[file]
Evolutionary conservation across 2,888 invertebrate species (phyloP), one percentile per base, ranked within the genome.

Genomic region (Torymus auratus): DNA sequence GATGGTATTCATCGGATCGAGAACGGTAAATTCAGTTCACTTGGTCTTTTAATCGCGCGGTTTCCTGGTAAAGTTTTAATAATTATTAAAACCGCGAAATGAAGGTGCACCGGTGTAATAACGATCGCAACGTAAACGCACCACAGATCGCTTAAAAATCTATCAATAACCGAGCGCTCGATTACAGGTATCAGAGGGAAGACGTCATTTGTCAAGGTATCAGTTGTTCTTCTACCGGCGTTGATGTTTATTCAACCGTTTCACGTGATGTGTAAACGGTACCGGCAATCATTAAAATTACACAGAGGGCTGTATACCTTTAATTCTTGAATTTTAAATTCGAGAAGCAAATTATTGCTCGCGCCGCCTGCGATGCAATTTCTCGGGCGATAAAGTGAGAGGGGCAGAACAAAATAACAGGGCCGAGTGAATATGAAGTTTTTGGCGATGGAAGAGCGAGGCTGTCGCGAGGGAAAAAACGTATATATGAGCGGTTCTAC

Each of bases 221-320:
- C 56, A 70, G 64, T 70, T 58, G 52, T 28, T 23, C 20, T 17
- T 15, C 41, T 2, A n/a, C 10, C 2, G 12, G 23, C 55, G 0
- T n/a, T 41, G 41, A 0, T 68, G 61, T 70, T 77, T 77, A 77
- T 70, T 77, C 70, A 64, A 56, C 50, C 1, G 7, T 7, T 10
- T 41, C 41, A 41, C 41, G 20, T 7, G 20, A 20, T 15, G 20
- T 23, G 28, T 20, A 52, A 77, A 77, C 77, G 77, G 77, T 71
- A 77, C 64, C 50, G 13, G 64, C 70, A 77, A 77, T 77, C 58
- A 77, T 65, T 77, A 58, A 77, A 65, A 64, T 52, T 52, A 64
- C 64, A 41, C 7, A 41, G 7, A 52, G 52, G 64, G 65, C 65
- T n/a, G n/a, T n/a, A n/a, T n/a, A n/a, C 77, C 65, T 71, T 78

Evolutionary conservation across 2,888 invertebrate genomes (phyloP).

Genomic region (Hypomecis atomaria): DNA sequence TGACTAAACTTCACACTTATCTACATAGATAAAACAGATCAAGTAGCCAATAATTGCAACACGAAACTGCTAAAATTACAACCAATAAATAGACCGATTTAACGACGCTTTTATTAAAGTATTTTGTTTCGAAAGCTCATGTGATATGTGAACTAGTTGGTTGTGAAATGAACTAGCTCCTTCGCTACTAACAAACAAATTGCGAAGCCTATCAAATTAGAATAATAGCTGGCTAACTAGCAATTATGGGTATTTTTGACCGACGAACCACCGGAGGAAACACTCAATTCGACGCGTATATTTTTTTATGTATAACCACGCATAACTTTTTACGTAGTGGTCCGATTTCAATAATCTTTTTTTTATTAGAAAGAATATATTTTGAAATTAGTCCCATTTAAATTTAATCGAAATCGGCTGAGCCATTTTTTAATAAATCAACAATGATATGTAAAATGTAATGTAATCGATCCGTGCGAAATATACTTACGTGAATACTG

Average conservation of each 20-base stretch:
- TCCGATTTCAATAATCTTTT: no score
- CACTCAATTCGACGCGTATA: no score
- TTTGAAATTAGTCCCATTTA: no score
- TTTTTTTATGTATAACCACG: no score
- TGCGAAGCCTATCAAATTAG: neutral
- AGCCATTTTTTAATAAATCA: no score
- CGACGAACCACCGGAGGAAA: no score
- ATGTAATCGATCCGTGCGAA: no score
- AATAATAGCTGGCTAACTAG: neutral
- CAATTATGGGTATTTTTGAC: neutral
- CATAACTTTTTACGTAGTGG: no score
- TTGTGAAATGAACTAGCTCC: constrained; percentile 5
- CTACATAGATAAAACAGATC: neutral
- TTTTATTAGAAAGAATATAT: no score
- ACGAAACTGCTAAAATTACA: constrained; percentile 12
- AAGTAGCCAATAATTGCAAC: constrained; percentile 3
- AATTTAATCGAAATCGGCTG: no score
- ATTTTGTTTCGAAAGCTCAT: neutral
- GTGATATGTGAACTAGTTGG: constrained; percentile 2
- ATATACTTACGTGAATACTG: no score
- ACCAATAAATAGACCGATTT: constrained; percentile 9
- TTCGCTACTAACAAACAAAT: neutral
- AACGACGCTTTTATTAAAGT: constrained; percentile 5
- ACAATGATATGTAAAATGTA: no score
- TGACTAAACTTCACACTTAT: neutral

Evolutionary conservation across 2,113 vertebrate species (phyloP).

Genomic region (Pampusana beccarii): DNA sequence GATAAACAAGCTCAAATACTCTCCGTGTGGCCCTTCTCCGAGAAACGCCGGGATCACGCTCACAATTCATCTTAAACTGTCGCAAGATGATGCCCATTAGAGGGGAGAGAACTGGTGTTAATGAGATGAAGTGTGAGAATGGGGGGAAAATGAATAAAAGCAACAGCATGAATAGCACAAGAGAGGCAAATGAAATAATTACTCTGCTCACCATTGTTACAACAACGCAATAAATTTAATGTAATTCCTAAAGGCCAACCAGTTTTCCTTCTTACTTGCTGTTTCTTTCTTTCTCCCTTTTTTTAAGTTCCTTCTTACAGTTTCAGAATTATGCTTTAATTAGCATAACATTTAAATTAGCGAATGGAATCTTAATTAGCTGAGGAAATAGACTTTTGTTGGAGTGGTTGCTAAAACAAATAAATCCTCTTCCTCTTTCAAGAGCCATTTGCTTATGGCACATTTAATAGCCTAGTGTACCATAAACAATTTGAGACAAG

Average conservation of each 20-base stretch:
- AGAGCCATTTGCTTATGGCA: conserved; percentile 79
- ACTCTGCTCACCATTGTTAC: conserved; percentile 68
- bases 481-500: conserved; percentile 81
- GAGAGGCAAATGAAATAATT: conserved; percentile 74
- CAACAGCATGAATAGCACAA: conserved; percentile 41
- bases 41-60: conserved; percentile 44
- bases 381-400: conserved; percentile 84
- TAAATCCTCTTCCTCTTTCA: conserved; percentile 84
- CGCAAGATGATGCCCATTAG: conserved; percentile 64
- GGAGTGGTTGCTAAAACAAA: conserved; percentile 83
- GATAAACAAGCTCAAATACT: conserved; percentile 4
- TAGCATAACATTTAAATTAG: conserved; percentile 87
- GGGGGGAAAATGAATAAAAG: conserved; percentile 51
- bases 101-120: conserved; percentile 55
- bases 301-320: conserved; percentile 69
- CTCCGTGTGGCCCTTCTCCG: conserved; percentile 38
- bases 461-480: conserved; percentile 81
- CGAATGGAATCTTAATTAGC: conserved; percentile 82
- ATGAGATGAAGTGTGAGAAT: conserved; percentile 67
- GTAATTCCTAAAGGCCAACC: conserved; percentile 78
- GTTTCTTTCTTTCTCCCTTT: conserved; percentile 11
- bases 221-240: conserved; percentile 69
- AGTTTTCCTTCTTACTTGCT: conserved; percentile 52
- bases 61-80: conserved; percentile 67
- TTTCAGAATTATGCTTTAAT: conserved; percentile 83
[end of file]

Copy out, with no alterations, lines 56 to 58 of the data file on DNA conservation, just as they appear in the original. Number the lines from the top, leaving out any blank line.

- TAGCATAACATTTAAATTAG: conserved; percentile 87
- GGGGGGAAAATGAATAAAAG: conserved; percentile 51
- bases 101-120: conserved; percentile 55